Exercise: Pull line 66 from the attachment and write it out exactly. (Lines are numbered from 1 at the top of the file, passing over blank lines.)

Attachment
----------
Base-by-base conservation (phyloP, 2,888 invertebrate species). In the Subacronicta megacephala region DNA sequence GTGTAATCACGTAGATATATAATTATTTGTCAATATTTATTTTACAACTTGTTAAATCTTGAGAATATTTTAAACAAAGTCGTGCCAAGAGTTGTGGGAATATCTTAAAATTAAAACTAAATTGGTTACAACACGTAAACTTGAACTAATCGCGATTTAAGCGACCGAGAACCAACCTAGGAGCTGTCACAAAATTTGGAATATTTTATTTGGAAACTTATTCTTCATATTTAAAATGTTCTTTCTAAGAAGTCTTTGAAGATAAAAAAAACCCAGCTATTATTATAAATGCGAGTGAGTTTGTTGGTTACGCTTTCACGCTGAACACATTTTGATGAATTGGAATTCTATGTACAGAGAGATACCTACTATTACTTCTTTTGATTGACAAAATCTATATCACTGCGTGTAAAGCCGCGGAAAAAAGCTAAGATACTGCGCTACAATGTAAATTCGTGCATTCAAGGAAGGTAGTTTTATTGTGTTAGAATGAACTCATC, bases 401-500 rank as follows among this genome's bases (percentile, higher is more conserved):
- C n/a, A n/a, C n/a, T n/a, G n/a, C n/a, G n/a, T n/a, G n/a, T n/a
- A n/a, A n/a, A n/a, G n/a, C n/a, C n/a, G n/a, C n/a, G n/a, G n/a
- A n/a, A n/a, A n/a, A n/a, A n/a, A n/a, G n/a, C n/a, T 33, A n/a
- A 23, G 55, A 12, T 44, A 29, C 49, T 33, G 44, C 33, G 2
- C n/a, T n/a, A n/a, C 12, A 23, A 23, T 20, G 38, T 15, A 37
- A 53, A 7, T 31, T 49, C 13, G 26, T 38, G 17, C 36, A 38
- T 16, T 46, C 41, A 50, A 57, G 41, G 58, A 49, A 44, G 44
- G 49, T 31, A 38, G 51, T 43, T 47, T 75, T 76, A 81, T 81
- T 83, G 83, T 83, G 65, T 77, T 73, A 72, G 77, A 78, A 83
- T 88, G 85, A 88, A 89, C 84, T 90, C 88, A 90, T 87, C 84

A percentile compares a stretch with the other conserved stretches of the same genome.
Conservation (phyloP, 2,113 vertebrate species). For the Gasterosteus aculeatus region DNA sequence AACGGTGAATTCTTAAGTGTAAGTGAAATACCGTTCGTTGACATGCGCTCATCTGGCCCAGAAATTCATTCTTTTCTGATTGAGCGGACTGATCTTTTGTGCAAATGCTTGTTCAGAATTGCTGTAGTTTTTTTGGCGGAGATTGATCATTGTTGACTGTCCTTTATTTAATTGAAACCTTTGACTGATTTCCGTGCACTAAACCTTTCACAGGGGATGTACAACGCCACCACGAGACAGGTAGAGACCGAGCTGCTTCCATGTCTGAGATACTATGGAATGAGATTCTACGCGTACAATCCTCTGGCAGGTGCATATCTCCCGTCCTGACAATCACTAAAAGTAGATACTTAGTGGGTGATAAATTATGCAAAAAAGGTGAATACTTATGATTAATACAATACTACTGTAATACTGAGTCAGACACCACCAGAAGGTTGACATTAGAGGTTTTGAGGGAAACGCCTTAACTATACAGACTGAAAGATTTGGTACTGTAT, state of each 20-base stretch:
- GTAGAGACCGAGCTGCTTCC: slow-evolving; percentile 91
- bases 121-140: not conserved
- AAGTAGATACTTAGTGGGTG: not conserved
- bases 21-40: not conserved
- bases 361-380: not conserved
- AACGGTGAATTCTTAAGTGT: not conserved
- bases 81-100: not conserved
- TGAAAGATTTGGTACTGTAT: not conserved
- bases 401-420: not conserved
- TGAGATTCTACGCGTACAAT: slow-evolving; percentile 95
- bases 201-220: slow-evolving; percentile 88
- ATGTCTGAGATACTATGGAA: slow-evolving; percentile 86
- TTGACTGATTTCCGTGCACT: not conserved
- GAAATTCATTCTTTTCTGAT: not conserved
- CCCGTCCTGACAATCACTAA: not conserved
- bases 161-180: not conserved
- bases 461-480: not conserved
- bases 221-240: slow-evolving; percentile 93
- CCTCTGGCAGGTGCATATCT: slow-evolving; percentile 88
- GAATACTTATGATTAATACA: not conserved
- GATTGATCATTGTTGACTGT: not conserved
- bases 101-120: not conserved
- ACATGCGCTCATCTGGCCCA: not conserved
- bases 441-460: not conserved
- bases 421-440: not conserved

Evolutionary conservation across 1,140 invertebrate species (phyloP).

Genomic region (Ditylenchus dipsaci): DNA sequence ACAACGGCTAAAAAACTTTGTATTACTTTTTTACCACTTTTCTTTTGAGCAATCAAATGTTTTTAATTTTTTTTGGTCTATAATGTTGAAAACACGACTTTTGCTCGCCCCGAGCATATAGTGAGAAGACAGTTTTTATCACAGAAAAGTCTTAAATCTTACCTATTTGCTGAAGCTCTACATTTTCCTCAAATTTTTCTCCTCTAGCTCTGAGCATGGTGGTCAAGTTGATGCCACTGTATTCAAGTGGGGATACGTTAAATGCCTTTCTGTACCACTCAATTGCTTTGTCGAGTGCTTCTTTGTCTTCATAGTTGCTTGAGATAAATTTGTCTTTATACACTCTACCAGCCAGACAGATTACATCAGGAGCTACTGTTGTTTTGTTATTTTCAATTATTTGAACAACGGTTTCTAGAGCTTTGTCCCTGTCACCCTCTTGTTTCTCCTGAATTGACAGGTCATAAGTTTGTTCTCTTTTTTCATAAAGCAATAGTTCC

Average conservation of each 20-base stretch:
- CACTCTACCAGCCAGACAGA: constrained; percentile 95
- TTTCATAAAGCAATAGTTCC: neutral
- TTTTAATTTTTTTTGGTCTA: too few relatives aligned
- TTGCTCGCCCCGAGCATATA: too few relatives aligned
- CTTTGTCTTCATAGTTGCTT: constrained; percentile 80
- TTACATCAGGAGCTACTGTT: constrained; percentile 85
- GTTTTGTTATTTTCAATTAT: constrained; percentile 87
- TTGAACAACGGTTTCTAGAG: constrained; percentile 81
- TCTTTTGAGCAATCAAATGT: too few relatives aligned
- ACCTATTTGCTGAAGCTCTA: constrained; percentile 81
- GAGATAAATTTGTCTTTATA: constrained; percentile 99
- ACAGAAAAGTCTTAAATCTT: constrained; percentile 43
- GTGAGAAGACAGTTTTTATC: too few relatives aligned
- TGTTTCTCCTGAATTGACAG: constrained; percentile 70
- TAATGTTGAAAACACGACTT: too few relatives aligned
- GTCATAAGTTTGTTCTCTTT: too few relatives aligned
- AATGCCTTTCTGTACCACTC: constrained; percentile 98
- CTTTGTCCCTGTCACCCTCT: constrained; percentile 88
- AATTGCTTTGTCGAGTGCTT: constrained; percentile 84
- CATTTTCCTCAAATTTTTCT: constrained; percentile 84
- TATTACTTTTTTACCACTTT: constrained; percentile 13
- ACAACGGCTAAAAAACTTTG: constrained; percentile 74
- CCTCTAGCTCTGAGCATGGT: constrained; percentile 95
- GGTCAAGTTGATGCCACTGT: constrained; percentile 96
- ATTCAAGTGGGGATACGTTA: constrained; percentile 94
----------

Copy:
- ATTCAAGTGGGGATACGTTA: constrained; percentile 94